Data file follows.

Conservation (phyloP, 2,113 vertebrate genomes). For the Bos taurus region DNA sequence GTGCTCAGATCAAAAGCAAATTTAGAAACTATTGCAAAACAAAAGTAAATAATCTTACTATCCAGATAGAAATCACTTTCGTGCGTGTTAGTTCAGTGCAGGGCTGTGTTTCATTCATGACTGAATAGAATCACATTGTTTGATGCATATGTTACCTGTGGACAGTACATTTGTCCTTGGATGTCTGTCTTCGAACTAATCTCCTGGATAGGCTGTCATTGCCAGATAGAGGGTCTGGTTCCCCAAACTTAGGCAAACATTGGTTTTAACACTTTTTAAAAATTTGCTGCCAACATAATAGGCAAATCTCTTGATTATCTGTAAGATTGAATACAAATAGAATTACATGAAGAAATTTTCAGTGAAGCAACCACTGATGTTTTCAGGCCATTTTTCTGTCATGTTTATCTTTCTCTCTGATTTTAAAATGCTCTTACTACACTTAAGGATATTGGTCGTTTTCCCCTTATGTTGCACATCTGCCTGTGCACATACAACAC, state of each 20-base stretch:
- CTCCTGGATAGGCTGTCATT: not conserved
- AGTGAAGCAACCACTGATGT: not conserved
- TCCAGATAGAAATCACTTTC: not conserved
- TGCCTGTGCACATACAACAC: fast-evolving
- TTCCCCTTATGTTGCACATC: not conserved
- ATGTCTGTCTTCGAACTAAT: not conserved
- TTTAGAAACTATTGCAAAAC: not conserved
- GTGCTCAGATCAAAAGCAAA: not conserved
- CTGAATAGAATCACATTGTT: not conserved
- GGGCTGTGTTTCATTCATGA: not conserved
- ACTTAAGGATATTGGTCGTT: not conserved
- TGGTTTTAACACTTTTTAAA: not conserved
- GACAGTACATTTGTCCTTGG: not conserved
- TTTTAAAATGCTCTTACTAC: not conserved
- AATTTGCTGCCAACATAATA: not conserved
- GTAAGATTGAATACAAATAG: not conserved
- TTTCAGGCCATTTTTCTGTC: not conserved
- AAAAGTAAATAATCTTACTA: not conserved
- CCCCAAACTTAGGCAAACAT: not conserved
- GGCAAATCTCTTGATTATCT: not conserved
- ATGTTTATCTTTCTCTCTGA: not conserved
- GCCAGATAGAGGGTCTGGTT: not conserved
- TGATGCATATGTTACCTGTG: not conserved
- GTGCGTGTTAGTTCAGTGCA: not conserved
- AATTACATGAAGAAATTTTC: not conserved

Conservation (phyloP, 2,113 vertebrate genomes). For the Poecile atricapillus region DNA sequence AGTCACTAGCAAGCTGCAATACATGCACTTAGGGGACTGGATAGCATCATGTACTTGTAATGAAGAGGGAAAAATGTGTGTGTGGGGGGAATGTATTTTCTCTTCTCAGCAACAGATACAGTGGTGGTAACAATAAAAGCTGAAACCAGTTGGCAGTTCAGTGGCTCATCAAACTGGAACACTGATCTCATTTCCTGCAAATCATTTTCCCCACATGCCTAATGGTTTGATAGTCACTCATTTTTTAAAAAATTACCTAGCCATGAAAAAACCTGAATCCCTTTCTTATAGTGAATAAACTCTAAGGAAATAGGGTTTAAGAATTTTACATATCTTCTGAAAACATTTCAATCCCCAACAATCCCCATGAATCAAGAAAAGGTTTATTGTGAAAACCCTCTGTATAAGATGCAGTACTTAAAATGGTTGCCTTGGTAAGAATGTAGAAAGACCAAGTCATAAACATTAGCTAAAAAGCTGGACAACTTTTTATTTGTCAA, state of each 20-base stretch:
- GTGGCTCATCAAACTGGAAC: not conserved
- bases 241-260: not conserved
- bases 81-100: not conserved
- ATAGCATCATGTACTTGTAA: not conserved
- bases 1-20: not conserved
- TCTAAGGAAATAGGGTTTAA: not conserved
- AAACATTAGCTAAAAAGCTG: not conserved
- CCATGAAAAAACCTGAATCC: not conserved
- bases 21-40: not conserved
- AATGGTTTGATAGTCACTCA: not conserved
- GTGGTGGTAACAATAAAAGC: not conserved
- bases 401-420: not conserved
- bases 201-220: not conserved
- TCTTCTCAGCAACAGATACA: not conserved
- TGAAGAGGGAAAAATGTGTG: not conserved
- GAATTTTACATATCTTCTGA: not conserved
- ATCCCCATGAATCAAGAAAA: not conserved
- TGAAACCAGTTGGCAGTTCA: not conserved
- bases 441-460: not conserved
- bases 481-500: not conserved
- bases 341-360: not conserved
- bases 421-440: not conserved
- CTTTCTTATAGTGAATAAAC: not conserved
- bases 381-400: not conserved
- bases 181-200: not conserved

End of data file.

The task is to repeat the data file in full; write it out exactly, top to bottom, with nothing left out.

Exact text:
Conservation (phyloP, 2,113 vertebrate genomes). For the Bos taurus region DNA sequence GTGCTCAGATCAAAAGCAAATTTAGAAACTATTGCAAAACAAAAGTAAATAATCTTACTATCCAGATAGAAATCACTTTCGTGCGTGTTAGTTCAGTGCAGGGCTGTGTTTCATTCATGACTGAATAGAATCACATTGTTTGATGCATATGTTACCTGTGGACAGTACATTTGTCCTTGGATGTCTGTCTTCGAACTAATCTCCTGGATAGGCTGTCATTGCCAGATAGAGGGTCTGGTTCCCCAAACTTAGGCAAACATTGGTTTTAACACTTTTTAAAAATTTGCTGCCAACATAATAGGCAAATCTCTTGATTATCTGTAAGATTGAATACAAATAGAATTACATGAAGAAATTTTCAGTGAAGCAACCACTGATGTTTTCAGGCCATTTTTCTGTCATGTTTATCTTTCTCTCTGATTTTAAAATGCTCTTACTACACTTAAGGATATTGGTCGTTTTCCCCTTATGTTGCACATCTGCCTGTGCACATACAACAC, state of each 20-base stretch:
- CTCCTGGATAGGCTGTCATT: not conserved
- AGTGAAGCAACCACTGATGT: not conserved
- TCCAGATAGAAATCACTTTC: not conserved
- TGCCTGTGCACATACAACAC: fast-evolving
- TTCCCCTTATGTTGCACATC: not conserved
- ATGTCTGTCTTCGAACTAAT: not conserved
- TTTAGAAACTATTGCAAAAC: not conserved
- GTGCTCAGATCAAAAGCAAA: not conserved
- CTGAATAGAATCACATTGTT: not conserved
- GGGCTGTGTTTCATTCATGA: not conserved
- ACTTAAGGATATTGGTCGTT: not conserved
- TGGTTTTAACACTTTTTAAA: not conserved
- GACAGTACATTTGTCCTTGG: not conserved
- TTTTAAAATGCTCTTACTAC: not conserved
- AATTTGCTGCCAACATAATA: not conserved
- GTAAGATTGAATACAAATAG: not conserved
- TTTCAGGCCATTTTTCTGTC: not conserved
- AAAAGTAAATAATCTTACTA: not conserved
- CCCCAAACTTAGGCAAACAT: not conserved
- GGCAAATCTCTTGATTATCT: not conserved
- ATGTTTATCTTTCTCTCTGA: not conserved
- GCCAGATAGAGGGTCTGGTT: not conserved
- TGATGCATATGTTACCTGTG: not conserved
- GTGCGTGTTAGTTCAGTGCA: not conserved
- AATTACATGAAGAAATTTTC: not conserved

Conservation (phyloP, 2,113 vertebrate genomes). For the Poecile atricapillus region DNA sequence AGTCACTAGCAAGCTGCAATACATGCACTTAGGGGACTGGATAGCATCATGTACTTGTAATGAAGAGGGAAAAATGTGTGTGTGGGGGGAATGTATTTTCTCTTCTCAGCAACAGATACAGTGGTGGTAACAATAAAAGCTGAAACCAGTTGGCAGTTCAGTGGCTCATCAAACTGGAACACTGATCTCATTTCCTGCAAATCATTTTCCCCACATGCCTAATGGTTTGATAGTCACTCATTTTTTAAAAAATTACCTAGCCATGAAAAAACCTGAATCCCTTTCTTATAGTGAATAAACTCTAAGGAAATAGGGTTTAAGAATTTTACATATCTTCTGAAAACATTTCAATCCCCAACAATCCCCATGAATCAAGAAAAGGTTTATTGTGAAAACCCTCTGTATAAGATGCAGTACTTAAAATGGTTGCCTTGGTAAGAATGTAGAAAGACCAAGTCATAAACATTAGCTAAAAAGCTGGACAACTTTTTATTTGTCAA, state of each 20-base stretch:
- GTGGCTCATCAAACTGGAAC: not conserved
- bases 241-260: not conserved
- bases 81-100: not conserved
- ATAGCATCATGTACTTGTAA: not conserved
- bases 1-20: not conserved
- TCTAAGGAAATAGGGTTTAA: not conserved
- AAACATTAGCTAAAAAGCTG: not conserved
- CCATGAAAAAACCTGAATCC: not conserved
- bases 21-40: not conserved
- AATGGTTTGATAGTCACTCA: not conserved
- GTGGTGGTAACAATAAAAGC: not conserved
- bases 401-420: not conserved
- bases 201-220: not conserved
- TCTTCTCAGCAACAGATACA: not conserved
- TGAAGAGGGAAAAATGTGTG: not conserved
- GAATTTTACATATCTTCTGA: not conserved
- ATCCCCATGAATCAAGAAAA: not conserved
- TGAAACCAGTTGGCAGTTCA: not conserved
- bases 441-460: not conserved
- bases 481-500: not conserved
- bases 341-360: not conserved
- bases 421-440: not conserved
- CTTTCTTATAGTGAATAAAC: not conserved
- bases 381-400: not conserved
- bases 181-200: not conserved